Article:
7. The change in nomenclature was extensive. Instead of Miss or Mrs. it was now Ms. [Ms. Magazine starts in 1971]. Negro and colored were no longer acceptable terms replaced by Black or Afro American or African-American. Individuals changed their names: Malcolm Little became Malcolm X; Everett Leroy Jones became Amiri Baraka. However, two organizations decided to keep the old terminology: NAACP (National Association for the Advancement of Colored People) and UNCF (United Negro College Fund). 

8. The first major realignment that I personally came to when reading The Autobiography of Malcolm in the late 1960’s.  

9. Fort Benning is now Fort Moore. Fort Hood is now Fort Cavazos. 

10. JSTOR: Jefferson’s conclusion on the race issue was tentative but chilling, “I advance it therefore as a suspicion only, that the blacks, whether originally a distinct race or made distinct by time and circumstance, are inferior to the whites in the endowments both of body and mind.” (1787/1954, p.  143) 

11. Read Forgotten Allies (The Oneida Indians and the American Revolution). Joseph T. Glatthaar and James Kirby Martin, 2006. 

12. This war is referred to as the Philippine-American War or the Philippine Insurrection.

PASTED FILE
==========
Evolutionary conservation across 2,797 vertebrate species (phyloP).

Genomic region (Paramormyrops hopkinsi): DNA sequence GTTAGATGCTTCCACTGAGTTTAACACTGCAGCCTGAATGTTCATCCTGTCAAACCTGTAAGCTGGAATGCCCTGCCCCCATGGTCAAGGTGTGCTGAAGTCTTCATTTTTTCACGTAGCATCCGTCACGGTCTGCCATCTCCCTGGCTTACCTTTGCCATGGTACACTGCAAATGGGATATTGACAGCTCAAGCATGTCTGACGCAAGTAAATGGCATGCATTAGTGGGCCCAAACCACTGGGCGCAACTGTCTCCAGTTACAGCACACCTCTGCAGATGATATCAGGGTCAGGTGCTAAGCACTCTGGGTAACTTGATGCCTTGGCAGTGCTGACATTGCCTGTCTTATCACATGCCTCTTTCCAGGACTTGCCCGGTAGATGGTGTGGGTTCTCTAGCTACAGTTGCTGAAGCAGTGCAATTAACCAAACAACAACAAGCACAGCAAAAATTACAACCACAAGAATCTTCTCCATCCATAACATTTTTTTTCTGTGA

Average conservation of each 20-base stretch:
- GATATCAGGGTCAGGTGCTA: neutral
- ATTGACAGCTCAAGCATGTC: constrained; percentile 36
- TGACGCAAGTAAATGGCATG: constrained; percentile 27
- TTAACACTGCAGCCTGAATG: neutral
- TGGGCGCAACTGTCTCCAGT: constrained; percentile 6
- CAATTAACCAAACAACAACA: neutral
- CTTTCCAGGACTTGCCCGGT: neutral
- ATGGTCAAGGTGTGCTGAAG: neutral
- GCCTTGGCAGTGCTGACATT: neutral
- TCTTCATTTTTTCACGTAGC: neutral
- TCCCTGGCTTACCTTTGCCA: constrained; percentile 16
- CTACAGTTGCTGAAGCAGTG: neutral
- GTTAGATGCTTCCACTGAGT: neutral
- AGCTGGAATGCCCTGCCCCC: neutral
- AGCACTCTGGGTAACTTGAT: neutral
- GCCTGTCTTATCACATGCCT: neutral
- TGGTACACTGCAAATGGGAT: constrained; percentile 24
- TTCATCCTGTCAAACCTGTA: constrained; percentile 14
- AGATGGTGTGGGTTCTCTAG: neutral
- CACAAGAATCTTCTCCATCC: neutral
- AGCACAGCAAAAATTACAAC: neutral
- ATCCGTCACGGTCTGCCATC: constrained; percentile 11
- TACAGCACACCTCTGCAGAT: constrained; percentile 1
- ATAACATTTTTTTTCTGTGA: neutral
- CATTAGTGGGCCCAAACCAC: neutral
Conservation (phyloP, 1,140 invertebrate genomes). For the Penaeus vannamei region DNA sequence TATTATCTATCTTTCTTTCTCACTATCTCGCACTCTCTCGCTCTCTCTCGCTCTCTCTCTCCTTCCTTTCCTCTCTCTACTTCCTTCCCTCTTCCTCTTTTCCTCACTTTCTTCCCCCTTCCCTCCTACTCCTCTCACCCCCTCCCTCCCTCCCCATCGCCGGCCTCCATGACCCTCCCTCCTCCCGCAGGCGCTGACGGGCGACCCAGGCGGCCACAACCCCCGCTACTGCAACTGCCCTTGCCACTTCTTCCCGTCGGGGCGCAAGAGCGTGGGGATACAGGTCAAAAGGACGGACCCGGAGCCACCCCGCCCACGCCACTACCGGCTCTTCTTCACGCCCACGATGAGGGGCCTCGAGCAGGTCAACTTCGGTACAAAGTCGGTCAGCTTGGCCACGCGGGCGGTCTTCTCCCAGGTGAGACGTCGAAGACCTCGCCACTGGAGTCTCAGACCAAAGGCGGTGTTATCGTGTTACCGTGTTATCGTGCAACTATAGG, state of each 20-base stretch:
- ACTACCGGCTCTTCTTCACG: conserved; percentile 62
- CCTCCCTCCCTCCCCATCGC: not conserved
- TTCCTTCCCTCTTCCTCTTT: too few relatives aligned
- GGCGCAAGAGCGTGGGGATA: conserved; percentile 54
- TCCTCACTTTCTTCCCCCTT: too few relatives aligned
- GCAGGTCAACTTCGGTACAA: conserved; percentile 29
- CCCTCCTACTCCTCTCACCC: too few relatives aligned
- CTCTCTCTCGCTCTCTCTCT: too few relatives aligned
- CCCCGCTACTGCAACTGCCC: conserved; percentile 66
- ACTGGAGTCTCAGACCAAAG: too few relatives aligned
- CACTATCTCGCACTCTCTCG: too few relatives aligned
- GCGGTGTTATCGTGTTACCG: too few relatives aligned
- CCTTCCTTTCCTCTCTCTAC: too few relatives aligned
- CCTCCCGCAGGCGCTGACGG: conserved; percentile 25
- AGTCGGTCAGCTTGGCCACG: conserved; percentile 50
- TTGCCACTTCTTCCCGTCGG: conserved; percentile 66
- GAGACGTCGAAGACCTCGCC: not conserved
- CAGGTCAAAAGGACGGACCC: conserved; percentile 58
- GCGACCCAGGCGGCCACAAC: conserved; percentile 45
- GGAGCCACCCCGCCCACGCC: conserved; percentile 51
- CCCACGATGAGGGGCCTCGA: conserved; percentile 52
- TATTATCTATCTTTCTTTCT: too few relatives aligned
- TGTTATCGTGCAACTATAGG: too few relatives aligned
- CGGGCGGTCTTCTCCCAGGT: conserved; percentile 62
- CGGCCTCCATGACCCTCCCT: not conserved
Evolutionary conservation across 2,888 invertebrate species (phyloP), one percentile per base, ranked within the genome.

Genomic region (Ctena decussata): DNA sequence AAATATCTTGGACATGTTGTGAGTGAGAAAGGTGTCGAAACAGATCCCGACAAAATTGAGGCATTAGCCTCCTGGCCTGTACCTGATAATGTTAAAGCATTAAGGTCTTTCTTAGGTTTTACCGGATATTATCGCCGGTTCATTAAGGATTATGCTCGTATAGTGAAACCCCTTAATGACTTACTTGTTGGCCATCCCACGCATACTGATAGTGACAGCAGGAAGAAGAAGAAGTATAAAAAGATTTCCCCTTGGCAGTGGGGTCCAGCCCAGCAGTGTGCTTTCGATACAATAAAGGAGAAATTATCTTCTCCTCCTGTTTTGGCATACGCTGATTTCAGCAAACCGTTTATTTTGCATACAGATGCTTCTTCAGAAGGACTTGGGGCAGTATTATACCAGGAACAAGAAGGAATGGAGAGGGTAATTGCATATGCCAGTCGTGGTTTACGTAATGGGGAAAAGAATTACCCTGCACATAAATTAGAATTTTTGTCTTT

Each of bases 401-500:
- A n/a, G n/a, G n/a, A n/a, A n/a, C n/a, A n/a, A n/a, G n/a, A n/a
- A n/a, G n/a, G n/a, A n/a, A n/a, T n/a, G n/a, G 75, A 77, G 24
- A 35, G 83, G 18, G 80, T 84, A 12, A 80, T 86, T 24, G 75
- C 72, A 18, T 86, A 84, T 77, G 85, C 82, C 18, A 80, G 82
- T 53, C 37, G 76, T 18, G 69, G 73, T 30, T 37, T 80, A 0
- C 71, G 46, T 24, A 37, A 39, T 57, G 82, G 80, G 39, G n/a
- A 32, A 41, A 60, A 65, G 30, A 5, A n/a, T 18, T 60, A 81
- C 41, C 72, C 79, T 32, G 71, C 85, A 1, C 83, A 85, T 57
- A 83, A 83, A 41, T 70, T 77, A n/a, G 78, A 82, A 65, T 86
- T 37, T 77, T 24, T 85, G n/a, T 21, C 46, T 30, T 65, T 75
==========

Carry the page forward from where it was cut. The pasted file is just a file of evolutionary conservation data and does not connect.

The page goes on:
13. Carolyn Bryant, whose testimony in court helped the killers escape judgment, died last month at the age of 88 (April 28, 2023).  

14. Coming up with an exact number of lynchings is not a straightforward process. According to Wikipedia, using the dates of 1883 to 1941, there were 4,467 victims. Of these, 3,265 were black, 1,082 were white, 71 were Mexican, and 38 were Native American. The two largest mass lynchings were 19 Chinese in Los Angeles in 1871 and 11 Italians in New Orleans in 1891. 

15. The Irish immigrant also had a bag of snakes left on his porch. One newspaper noted that so many crosses were being burnt in the county; it wasn’t worth reporting as news any more.

1 Comment on "Guest Editorial: The Owego Indian Mascot Controversy; A Harbinger of Things to Come"

  1. IT’S ABOUT TIME!!!!!!!!!!!!!!!